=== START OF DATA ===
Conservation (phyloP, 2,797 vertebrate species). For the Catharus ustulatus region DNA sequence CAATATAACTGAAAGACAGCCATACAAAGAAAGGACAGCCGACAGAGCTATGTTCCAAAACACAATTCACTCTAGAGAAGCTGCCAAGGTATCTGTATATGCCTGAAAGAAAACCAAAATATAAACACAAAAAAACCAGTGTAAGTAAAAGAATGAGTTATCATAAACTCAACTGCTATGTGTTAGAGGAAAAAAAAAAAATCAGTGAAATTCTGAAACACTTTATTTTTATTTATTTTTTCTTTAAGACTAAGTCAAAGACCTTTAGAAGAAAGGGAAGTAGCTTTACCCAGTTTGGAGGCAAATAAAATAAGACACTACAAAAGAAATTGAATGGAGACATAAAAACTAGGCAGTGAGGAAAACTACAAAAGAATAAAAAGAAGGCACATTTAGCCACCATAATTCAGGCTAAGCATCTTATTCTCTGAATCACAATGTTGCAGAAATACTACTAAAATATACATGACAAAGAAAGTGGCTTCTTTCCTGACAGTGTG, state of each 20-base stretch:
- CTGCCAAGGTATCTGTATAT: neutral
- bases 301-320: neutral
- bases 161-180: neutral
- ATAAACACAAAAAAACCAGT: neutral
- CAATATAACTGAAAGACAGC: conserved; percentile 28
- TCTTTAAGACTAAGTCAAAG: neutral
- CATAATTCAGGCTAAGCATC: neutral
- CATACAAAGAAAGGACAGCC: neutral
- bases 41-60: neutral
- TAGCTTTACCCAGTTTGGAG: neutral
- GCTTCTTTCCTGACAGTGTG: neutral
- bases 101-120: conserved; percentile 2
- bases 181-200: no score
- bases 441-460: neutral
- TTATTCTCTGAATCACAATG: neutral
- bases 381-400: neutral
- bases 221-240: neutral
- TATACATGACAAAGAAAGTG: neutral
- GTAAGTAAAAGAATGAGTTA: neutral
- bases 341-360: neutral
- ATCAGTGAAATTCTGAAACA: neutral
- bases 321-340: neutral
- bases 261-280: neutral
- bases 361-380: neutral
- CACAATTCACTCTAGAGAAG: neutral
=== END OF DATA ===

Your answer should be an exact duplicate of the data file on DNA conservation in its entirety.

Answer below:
Conservation (phyloP, 2,797 vertebrate species). For the Catharus ustulatus region DNA sequence CAATATAACTGAAAGACAGCCATACAAAGAAAGGACAGCCGACAGAGCTATGTTCCAAAACACAATTCACTCTAGAGAAGCTGCCAAGGTATCTGTATATGCCTGAAAGAAAACCAAAATATAAACACAAAAAAACCAGTGTAAGTAAAAGAATGAGTTATCATAAACTCAACTGCTATGTGTTAGAGGAAAAAAAAAAAATCAGTGAAATTCTGAAACACTTTATTTTTATTTATTTTTTCTTTAAGACTAAGTCAAAGACCTTTAGAAGAAAGGGAAGTAGCTTTACCCAGTTTGGAGGCAAATAAAATAAGACACTACAAAAGAAATTGAATGGAGACATAAAAACTAGGCAGTGAGGAAAACTACAAAAGAATAAAAAGAAGGCACATTTAGCCACCATAATTCAGGCTAAGCATCTTATTCTCTGAATCACAATGTTGCAGAAATACTACTAAAATATACATGACAAAGAAAGTGGCTTCTTTCCTGACAGTGTG, state of each 20-base stretch:
- CTGCCAAGGTATCTGTATAT: neutral
- bases 301-320: neutral
- bases 161-180: neutral
- ATAAACACAAAAAAACCAGT: neutral
- CAATATAACTGAAAGACAGC: conserved; percentile 28
- TCTTTAAGACTAAGTCAAAG: neutral
- CATAATTCAGGCTAAGCATC: neutral
- CATACAAAGAAAGGACAGCC: neutral
- bases 41-60: neutral
- TAGCTTTACCCAGTTTGGAG: neutral
- GCTTCTTTCCTGACAGTGTG: neutral
- bases 101-120: conserved; percentile 2
- bases 181-200: no score
- bases 441-460: neutral
- TTATTCTCTGAATCACAATG: neutral
- bases 381-400: neutral
- bases 221-240: neutral
- TATACATGACAAAGAAAGTG: neutral
- GTAAGTAAAAGAATGAGTTA: neutral
- bases 341-360: neutral
- ATCAGTGAAATTCTGAAACA: neutral
- bases 321-340: neutral
- bases 261-280: neutral
- bases 361-380: neutral
- CACAATTCACTCTAGAGAAG: neutral